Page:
Presented by Noodle. Noodle is an education website helping parents and students make better decisions about learning.

Looking to find the right preschool for your child? Starting the preschool search can be a challenging task for parents. How do you choose which one will be the best fit for your whole family? And where will your child be happiest? To help parents answer these questions when choosing a preschool, we’ve put together a list of common mistakes parents make and how to avoid them.

1. Don’t trust the word on the street.

Talking to your friends, family, and neighbors is a good place to start on your preschool search, but take their opinions with a grain of salt. Your sister may love her daughter’s preschool — and maybe your niece is having a great experience — but that doesn’t make it the perfect fit for your unique needs.

In the end, trust your gut and go with the school that works best for your child and your family.

2. Don’t fall for a strict academic curriculum.

It’s important to research the academic standards of your preschool of choice. You want to make sure the teachers are experienced and well-qualified. Find out the state requirements for teachers and the facility you’re looking into. Every state has its own preschool regulations. To learn how preschool works in your state, check out this guide.

Look for programs that engage and balance the development of social skills, imaginative play, math concepts, storytelling, physical activity, and more. Overall, you’re looking for a well-rounded preschool program to offer a solid foundation for your child to learn to read, write, and do math.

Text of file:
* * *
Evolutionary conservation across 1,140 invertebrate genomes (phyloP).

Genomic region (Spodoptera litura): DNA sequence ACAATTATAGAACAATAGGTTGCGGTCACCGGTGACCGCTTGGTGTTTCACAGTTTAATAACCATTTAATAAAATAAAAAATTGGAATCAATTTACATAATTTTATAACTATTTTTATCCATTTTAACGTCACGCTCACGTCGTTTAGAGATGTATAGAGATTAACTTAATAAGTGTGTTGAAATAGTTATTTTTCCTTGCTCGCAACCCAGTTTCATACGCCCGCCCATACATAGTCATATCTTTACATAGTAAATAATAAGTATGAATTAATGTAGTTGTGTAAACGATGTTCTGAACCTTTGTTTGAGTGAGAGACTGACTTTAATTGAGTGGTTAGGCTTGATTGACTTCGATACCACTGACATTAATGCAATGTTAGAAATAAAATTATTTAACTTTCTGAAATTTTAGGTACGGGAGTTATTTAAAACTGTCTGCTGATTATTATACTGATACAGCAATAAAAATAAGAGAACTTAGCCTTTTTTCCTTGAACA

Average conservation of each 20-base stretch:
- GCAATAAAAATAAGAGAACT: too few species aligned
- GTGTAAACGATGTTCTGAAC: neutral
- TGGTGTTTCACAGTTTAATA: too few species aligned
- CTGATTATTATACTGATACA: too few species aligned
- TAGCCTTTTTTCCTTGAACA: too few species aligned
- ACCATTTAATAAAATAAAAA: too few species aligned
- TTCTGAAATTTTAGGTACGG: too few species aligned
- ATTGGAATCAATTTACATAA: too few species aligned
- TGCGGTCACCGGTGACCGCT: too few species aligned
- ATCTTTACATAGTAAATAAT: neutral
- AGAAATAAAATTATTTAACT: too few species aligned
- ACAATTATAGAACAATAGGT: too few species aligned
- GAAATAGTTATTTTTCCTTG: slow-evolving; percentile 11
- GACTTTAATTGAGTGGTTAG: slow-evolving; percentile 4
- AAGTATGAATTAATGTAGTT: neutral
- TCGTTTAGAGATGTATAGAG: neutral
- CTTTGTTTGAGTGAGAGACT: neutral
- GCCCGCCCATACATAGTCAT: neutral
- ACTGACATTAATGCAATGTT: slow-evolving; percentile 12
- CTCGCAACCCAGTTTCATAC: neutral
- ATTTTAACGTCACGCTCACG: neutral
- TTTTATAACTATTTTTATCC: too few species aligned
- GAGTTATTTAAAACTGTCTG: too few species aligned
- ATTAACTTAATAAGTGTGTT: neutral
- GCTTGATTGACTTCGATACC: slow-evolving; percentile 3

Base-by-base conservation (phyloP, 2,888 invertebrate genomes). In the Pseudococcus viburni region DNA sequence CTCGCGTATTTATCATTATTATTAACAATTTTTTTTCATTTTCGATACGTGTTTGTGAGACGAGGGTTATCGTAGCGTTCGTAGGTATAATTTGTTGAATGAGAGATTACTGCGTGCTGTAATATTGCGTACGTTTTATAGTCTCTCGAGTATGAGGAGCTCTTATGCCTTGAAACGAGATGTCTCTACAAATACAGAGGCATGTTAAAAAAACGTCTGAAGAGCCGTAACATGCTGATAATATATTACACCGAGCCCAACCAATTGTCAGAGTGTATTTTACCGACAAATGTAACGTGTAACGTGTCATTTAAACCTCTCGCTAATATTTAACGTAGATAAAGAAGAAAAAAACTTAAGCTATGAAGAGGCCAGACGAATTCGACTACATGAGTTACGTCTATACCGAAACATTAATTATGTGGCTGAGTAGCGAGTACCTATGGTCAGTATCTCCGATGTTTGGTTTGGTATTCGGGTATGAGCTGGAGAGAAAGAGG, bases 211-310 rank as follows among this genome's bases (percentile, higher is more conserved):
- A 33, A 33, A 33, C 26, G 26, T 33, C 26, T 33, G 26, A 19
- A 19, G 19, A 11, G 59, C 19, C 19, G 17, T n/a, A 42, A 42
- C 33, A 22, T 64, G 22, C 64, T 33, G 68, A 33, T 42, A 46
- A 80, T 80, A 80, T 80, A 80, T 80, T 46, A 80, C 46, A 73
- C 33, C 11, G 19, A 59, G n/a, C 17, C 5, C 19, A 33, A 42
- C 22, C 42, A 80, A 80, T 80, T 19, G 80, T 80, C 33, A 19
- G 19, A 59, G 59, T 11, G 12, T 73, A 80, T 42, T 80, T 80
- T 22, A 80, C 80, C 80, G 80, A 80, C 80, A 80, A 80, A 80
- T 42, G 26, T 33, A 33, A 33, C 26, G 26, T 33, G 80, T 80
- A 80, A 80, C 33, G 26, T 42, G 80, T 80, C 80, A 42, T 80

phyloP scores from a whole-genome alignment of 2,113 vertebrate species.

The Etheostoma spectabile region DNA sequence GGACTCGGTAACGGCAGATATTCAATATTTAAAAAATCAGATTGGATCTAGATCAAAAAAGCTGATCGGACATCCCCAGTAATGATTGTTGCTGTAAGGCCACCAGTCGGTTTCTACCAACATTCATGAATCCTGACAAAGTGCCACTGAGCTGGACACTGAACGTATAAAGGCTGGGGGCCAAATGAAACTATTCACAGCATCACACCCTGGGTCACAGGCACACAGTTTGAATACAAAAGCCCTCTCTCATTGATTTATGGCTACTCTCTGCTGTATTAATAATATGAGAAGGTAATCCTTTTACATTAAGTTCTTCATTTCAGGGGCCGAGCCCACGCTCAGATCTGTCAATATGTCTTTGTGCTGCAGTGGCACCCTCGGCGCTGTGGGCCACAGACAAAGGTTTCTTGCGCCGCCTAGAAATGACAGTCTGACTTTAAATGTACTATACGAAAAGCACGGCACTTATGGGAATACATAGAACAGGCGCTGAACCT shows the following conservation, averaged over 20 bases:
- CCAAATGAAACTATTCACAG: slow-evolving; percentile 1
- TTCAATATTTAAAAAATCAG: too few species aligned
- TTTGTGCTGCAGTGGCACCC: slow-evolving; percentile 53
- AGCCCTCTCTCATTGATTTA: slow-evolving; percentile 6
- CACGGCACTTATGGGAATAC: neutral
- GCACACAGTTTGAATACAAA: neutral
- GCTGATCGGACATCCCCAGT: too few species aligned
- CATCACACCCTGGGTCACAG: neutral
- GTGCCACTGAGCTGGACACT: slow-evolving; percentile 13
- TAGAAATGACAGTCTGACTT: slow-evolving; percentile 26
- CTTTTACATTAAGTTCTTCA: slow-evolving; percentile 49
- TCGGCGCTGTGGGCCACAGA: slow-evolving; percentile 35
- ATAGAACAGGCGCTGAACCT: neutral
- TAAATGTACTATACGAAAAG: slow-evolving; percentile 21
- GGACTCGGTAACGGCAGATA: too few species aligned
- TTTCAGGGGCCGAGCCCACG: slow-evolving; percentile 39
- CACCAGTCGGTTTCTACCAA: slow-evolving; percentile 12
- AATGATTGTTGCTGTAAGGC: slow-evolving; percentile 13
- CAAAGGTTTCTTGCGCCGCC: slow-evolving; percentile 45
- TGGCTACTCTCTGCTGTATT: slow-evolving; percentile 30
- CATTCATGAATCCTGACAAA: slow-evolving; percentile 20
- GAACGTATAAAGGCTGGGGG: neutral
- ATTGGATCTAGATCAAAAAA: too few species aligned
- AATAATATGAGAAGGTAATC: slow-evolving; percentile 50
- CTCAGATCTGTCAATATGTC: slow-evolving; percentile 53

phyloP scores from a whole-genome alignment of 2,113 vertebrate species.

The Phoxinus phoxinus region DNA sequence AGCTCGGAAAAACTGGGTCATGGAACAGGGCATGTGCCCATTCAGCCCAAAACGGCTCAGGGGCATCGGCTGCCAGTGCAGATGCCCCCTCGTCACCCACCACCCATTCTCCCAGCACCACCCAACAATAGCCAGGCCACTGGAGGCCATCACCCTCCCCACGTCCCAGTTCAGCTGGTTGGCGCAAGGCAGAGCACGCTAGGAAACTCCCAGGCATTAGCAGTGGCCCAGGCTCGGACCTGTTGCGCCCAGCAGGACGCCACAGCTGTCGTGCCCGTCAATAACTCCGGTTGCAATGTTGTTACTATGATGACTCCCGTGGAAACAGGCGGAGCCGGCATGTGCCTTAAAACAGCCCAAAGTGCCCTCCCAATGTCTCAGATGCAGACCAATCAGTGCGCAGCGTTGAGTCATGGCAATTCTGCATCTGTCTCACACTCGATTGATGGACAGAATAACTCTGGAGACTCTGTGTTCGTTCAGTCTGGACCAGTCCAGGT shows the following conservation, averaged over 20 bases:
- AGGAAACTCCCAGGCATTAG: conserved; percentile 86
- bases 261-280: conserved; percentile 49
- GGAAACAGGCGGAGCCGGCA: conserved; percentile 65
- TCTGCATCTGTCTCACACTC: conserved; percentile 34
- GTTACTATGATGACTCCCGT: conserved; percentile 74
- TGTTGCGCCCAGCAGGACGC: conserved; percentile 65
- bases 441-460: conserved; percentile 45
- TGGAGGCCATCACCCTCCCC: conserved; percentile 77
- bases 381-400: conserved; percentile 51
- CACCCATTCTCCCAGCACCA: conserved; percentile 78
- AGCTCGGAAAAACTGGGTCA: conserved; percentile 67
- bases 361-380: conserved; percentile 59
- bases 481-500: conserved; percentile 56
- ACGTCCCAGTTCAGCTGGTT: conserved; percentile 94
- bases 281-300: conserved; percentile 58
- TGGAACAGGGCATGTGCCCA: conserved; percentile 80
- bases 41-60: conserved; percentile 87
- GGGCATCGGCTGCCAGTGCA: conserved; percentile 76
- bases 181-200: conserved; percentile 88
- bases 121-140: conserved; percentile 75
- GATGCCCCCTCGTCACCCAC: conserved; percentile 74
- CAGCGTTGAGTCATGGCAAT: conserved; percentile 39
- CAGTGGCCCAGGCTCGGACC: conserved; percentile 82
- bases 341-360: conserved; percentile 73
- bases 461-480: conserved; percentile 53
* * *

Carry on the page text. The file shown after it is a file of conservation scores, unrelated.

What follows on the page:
3. Understand the school’s disciplinary philosophies.

How do teachers respond to a child’s difficult behavior? How do teachers say “no”? Knowing what disciplinary techniques are being used will help parents identify the ways in which teachers interact with your child. It’s important that parents spend time observing the classroom before school starts. Here are a few things to look for:

●     Do teachers use time-out?

●     How do the teachers respond to a crying child?

●     How do the teachers respond if a child hits or bites?

4. Don’t allow your child to make the final decision alone.

“Daddy, I want this!” Yes, we’ve all been here. While it may be tempting to give in to your soon-to-be preschooler, parents know best — and they need to make an educated decision. Give your child the opportunity to spend the day at a preschool and take the time to listen to how she spent her time. After the visit, examine both the school and your child’s feedback to decide whether this preschool is right for you.

5. Know what your family needs.

Where is the school located? If an emergency happens, who will be closest to get your child? Can you afford the preschool? Answering these questions as a family will help guide your preschool search. If it doesn’t meet your family’s needs, you may regret your decision down the line.

6. Know what’s expected of you as a parent.

Many preschools expect parents to participate in fundraising and volunteering to help support the preschool. Parents should find out what is expected of them, both financially and in terms of time. Preschools often host co-ops on scheduled days that require parents to volunteer in the classroom. Many preschools also have an open-door policy — offer parents the chance to visit whenever it’s convenient for them.


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